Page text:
Wilmot, Nova Scotia & Black Loyalists

A burial entry for Jeffery Jenkins, Black Loyalist, in the Anglican Parish Church records of Wilmot, Nova Scotia provides a remarkable insight into the history of the area.  Other information about the Black Loyalists in the area is found in the baptisms as well as in land and census records.

Wilmot was one of four townships in Annapolis County set up in Nova Scotia in the late 1700s following the arrival of Loyalist refugees.  The other townships were Annapolis, Clements, and Granville.  It as been described in the "History of the County of Annapolis" by W.A. Calnek as:

"This noble township contains more good land than any other in the county, and is bounded on the north by the Bay of Fundy; on the east by Kings County; on the south by other lands of the county and the Annapolis River; and on the west by its sister townships of Annapolis and Granville,”

The Baptism records of the Parish of Wilmot also provide information for Jeffery and Jenny Jenkins. (Wilmot Parish, Anglican, Records 1789 – 1973, Public Archives, Halifax, NS, Microfilm Reel 12000) In addition to the burial record for Jeffery in 1857 at the age of 100, another was found as follows:

“1865: Aug. 14 – At Trinity church Mrs. Jenkins (coloured) aged 59 years”

The land records for Annapolis County do not include any listings for persons of the name Jenkins during this period.  However, a deed dated July 18, 1787  indicates that  "Samuel Balcom and his wife Mary of Wilmot in the County of Annapolis" conveyed 17 acres to "Samuel Brown (a Black man) of the County & Province aforesaid, Farmer" (Book 7 Page 145, Doc. # 70145). The price paid was 7 pounds 10 shillings."

Brown record
Samuel Brown, land deed, Wilmot, Annapolis County, Nova Scotia.

Other deeds that appear in the land records which contain descriptions of the parties as including a Black man were found for persons with the surname Hill.   The name Hill also appears in the burial records for the Parish of Wilmot.  The older burials are without gravestones, but more recent ones are marked.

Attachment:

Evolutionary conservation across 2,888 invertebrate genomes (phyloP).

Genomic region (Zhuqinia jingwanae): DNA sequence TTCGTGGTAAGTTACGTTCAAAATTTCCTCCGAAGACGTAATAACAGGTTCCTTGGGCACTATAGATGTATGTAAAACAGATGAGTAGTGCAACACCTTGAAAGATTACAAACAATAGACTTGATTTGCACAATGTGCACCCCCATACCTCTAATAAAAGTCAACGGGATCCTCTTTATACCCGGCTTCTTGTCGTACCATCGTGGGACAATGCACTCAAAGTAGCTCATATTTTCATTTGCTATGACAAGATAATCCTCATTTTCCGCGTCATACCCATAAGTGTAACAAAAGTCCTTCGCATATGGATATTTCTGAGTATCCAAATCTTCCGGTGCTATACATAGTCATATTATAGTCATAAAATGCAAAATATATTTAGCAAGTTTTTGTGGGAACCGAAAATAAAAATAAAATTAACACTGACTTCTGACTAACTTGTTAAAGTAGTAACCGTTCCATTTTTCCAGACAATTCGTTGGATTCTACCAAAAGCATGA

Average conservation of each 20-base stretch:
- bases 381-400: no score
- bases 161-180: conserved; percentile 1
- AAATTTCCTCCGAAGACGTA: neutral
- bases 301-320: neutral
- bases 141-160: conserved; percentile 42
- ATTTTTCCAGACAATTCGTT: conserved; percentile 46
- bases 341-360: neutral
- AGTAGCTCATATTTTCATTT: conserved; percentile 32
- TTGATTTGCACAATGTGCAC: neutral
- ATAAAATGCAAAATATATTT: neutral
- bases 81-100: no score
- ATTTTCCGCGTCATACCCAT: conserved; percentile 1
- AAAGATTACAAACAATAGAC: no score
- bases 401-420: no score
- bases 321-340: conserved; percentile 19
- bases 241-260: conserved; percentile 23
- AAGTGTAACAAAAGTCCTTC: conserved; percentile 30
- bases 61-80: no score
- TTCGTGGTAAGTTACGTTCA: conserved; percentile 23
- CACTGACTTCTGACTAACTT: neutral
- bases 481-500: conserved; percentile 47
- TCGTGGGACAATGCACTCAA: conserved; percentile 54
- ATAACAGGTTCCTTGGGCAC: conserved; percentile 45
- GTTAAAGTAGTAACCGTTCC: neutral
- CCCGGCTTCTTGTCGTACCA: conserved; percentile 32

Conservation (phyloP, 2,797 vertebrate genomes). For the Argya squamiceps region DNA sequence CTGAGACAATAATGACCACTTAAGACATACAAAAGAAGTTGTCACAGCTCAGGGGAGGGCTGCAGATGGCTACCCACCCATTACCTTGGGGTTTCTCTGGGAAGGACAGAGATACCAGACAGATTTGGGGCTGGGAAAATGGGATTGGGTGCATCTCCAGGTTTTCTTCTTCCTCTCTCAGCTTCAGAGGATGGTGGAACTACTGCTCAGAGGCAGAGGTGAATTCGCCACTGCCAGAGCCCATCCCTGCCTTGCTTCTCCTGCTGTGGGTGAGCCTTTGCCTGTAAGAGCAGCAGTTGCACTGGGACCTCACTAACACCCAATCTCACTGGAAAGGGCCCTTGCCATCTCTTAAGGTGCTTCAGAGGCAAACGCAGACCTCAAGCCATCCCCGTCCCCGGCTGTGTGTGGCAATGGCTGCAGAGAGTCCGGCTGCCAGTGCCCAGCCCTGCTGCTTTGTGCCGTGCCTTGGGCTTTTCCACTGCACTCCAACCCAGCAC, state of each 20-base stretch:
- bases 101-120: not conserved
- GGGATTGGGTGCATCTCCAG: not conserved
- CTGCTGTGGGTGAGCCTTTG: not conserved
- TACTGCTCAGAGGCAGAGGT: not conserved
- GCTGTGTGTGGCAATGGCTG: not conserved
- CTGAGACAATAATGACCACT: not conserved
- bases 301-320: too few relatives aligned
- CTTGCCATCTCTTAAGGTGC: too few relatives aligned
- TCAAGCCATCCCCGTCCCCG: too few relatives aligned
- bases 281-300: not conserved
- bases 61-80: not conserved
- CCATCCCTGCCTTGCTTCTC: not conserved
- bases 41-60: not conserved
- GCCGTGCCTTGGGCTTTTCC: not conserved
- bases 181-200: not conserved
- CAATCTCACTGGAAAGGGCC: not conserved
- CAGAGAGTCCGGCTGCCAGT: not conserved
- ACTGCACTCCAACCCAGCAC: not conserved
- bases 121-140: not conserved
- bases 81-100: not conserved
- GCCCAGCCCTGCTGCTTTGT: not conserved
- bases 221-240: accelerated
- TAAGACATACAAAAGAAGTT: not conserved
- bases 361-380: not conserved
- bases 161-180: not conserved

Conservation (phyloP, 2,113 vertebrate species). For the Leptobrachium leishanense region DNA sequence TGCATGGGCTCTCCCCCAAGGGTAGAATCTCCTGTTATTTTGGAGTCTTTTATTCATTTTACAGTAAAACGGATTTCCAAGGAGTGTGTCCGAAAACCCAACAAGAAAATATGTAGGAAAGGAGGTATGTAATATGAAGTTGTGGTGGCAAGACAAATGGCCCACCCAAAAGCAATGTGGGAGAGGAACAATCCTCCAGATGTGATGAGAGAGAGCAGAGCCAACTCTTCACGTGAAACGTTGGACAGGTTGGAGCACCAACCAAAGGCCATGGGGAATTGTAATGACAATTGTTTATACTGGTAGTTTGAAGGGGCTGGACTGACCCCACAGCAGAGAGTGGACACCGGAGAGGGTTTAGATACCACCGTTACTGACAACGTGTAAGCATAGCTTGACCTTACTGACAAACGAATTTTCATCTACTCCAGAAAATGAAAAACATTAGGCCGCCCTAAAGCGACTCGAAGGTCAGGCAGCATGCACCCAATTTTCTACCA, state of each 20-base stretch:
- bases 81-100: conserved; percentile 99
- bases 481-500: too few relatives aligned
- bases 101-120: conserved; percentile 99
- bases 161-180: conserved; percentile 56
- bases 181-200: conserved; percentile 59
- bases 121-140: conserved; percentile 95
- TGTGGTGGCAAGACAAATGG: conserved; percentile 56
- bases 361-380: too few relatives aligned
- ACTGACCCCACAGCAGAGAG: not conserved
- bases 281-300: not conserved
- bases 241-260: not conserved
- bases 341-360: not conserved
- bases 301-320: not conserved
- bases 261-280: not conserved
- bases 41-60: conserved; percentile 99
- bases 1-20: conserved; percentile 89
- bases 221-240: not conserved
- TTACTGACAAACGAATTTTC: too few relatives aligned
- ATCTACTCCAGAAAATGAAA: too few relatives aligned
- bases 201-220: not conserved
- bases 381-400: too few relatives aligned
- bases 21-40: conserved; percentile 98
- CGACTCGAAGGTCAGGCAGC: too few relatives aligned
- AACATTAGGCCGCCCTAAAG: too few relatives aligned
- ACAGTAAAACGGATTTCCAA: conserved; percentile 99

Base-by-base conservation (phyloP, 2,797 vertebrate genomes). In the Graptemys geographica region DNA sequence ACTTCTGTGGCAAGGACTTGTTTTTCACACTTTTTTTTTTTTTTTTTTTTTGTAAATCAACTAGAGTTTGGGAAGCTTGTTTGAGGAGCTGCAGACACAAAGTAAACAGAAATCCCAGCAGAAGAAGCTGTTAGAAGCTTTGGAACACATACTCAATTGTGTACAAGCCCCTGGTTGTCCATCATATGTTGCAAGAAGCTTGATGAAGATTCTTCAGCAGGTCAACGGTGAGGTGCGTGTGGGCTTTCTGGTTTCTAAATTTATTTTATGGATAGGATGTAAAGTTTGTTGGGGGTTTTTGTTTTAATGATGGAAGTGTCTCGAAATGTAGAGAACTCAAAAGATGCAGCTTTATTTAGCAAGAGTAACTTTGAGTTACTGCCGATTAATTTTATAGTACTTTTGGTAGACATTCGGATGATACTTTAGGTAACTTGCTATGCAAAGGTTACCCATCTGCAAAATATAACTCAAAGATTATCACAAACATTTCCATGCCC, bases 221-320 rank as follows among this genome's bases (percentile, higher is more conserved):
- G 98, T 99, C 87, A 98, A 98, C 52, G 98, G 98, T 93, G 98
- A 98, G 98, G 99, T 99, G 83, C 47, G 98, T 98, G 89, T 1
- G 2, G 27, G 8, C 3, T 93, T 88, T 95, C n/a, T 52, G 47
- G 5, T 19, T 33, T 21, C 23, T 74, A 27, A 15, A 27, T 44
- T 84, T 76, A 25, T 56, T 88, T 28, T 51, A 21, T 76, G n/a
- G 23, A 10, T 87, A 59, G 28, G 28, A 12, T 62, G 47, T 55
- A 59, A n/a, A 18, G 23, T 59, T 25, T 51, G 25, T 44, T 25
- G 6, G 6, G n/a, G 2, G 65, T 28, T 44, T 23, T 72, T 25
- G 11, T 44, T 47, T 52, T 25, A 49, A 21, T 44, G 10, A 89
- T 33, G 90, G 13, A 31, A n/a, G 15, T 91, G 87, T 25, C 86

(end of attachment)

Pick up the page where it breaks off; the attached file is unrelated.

For several years Charles Hill served as Sexton, or the person responsible for maintenance of the church property.  An entry for him states:

“1883: Jan. 26 - In the Pine Grove Cemetery Charles Hill aged 80 years. Many years Sexton of the Church (Coloured man)”

HIll deed
Charles Hill land deed, 1877,  Annapolis County, Nova Scotia.

In 1887 Charles Hill sold land described as being at Lower Middleton as appears on Nova Scotia Propery Online.  By deed dated February 3, 1877 and recorded March 4, 1877 ( in Book 72  at Page  509, Doc. # 502463493) "Charles Hill of Middleton in the County of Annapolis and Province of Nova Scotia, coloured and Maria his wife"  conveyed property to Arthur W. Phinney, merchant. The price paid was One hundred dollars.  Charles and his wife Maria executed the Deed by making their mark with an X indicating neither was able to sign their name or write.

Hill gravestones
Hill family gravestones, Old Holy Trinity Church, Middleton, Nova Scotia. (photo by Brian McConnell)

The entire burial records identified for "coloured’"persons in the Parish records as they appear are:

“1837:  Sept. 4 - At Robert Clarks, Granville, S. Bush, a coloured man, aged 47 years

1857: Nov. 4Th – At Trinity Church Jeffery Jenkins, coloured, originally a slave, liberated since he came to Nova Scotia with the Loyalists of 1783.  He was one hundred years of age

1860: Jan. 2 – At Trinity Church Xenophon Zachariah, son of J & S. Hill – aged 4 years (Coloured)

April 5 – At Trinity Church Maria Jane, infant daughter of Thomas and Mary J. Hill aged 18 months (coloured)

1861: March 11 – At Trinity Church Lorinda Hill aged 68 years (Coloured)

May 30 – In Trinity church yard Bessie, infant daughter of Thomas and Mary Jane Hill, aged 6 months (coloured)

1862: April 28 – In Trinity Church yard Charles Riddoch Hill, son of William and Sally Ann Hill, aged five years - coloured

1864: Jan. 2 - Sarah Hill, wife of William Hill, coloured, was buried in Trinity church yard – age 35 years

1865: Aug. 14 – At Trinity church Mrs. Jenkins (coloured) aged 59 years

1866: Oct 11 – At Trinity Church, Rebecca Ann Hamilton (coloured) in the sixty – third year of her age

1876: March 26 - In Trinity church yard Xerxes Zachariah Hill, coloured, in the 22 year of his age

1877: Feb. 12 – In Trinity church yard George Hill - coloured – aged 38 years